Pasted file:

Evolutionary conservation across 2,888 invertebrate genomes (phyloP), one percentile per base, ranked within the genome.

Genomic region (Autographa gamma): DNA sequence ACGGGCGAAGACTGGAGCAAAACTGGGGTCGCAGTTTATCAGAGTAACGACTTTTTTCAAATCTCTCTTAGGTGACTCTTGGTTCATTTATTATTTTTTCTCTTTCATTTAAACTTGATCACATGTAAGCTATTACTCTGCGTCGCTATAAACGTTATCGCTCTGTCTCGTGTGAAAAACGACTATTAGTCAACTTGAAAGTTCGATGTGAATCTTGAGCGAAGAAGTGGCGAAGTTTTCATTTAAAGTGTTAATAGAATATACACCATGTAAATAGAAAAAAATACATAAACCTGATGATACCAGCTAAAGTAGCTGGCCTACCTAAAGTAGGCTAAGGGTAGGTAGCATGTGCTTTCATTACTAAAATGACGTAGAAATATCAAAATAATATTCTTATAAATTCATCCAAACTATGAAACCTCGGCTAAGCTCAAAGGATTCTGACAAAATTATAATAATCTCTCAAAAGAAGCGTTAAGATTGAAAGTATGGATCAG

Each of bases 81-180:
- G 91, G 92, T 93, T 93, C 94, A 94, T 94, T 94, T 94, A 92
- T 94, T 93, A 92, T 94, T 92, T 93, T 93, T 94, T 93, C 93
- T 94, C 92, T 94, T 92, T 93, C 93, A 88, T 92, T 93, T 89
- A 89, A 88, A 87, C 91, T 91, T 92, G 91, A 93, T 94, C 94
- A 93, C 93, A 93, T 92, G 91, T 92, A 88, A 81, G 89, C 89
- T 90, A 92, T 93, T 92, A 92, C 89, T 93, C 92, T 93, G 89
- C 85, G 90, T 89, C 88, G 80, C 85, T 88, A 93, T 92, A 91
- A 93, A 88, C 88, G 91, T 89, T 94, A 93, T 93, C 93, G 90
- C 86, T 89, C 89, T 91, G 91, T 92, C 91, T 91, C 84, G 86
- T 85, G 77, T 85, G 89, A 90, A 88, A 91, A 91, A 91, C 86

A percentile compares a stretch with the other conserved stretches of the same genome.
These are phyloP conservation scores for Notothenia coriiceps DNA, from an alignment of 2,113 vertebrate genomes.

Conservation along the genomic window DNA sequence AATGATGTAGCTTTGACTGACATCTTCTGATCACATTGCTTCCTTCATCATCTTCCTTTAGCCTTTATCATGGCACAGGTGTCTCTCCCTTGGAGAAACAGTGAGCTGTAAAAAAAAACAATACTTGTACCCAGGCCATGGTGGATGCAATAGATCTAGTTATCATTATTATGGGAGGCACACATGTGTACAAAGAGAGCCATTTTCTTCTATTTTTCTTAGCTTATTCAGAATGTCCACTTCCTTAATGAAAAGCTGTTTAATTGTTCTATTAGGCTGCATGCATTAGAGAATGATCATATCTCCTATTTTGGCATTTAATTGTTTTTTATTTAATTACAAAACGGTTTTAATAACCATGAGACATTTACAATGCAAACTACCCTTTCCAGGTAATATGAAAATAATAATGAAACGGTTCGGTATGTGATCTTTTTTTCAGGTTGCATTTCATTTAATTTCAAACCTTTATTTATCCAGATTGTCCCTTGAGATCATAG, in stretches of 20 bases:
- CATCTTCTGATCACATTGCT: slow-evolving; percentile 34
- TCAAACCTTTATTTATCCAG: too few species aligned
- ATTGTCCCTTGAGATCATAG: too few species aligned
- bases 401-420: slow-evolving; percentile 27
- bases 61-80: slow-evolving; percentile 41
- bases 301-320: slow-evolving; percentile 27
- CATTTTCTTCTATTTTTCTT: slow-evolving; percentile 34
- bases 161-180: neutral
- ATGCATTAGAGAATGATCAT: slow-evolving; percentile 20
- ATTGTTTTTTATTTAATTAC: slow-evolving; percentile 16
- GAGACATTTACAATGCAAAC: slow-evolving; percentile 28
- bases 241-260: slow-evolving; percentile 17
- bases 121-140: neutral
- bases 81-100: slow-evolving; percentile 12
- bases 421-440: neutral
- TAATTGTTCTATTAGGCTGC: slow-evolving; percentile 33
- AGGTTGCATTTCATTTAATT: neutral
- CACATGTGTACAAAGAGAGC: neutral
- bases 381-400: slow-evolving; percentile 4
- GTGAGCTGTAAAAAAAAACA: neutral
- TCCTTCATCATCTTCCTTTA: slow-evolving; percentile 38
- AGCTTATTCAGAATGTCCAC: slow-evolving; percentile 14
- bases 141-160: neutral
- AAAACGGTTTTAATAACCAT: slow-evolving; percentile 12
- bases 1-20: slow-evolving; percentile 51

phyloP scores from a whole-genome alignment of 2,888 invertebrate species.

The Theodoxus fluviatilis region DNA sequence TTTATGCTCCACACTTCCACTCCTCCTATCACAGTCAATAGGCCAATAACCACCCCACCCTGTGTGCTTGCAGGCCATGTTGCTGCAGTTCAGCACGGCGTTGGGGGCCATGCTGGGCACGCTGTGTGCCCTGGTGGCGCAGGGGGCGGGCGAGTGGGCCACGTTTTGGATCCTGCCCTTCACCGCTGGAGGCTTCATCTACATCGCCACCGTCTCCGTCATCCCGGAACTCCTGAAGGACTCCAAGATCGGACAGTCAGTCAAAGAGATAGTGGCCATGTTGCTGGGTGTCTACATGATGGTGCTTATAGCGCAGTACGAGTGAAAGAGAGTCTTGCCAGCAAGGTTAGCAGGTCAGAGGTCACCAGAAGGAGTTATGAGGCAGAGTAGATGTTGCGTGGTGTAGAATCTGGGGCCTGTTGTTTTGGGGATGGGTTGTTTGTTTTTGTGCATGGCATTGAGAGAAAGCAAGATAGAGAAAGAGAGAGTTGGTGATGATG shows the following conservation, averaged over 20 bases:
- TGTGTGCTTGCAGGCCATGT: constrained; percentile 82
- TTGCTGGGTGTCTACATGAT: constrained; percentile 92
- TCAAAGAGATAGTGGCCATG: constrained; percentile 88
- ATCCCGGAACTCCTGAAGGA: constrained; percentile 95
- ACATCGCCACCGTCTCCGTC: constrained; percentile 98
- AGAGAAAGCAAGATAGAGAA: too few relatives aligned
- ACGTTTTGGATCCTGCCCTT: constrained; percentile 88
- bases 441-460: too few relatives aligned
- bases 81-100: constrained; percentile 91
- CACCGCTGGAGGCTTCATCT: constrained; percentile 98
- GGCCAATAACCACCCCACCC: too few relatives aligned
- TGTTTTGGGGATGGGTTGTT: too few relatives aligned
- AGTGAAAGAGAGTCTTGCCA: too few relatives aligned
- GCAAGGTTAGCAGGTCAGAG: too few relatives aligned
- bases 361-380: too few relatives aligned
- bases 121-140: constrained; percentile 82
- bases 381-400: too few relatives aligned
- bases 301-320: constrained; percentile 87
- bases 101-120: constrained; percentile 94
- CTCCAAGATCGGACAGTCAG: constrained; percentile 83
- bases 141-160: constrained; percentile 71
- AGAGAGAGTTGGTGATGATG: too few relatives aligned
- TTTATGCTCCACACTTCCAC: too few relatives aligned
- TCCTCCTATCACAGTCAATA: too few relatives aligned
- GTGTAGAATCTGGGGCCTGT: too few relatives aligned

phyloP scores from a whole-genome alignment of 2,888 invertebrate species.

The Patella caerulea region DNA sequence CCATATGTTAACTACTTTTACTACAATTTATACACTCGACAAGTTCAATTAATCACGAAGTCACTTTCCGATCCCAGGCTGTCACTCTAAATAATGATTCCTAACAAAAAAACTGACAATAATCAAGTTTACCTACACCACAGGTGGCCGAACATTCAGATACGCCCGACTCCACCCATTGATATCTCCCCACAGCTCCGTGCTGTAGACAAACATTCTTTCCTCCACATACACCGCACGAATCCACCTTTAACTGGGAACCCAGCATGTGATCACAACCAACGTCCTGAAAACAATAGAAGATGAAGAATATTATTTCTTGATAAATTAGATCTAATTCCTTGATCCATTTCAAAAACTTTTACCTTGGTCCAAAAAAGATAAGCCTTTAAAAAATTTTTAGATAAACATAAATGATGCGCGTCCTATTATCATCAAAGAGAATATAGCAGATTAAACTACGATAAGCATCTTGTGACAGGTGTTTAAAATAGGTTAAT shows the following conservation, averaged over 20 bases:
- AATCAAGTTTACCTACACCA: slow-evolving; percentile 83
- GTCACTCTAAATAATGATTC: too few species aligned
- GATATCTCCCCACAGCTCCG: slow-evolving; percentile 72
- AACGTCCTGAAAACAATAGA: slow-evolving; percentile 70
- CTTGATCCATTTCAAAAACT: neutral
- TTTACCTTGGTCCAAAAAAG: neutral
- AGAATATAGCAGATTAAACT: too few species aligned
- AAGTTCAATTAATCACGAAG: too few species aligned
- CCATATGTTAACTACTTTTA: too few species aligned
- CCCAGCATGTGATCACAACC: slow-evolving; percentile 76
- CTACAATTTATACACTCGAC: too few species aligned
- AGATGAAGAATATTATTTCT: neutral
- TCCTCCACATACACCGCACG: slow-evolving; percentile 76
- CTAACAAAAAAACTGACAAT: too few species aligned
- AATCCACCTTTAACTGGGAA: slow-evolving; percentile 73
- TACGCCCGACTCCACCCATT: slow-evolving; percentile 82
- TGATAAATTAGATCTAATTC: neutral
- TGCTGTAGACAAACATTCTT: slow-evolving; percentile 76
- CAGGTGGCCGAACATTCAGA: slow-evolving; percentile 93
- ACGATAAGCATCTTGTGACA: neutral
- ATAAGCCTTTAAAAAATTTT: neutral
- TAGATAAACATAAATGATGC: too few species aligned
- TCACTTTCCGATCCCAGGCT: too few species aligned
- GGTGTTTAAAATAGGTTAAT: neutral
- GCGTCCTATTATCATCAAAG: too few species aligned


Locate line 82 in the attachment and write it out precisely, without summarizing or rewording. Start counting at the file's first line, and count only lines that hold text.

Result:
- AGATGAAGAATATTATTTCT: neutral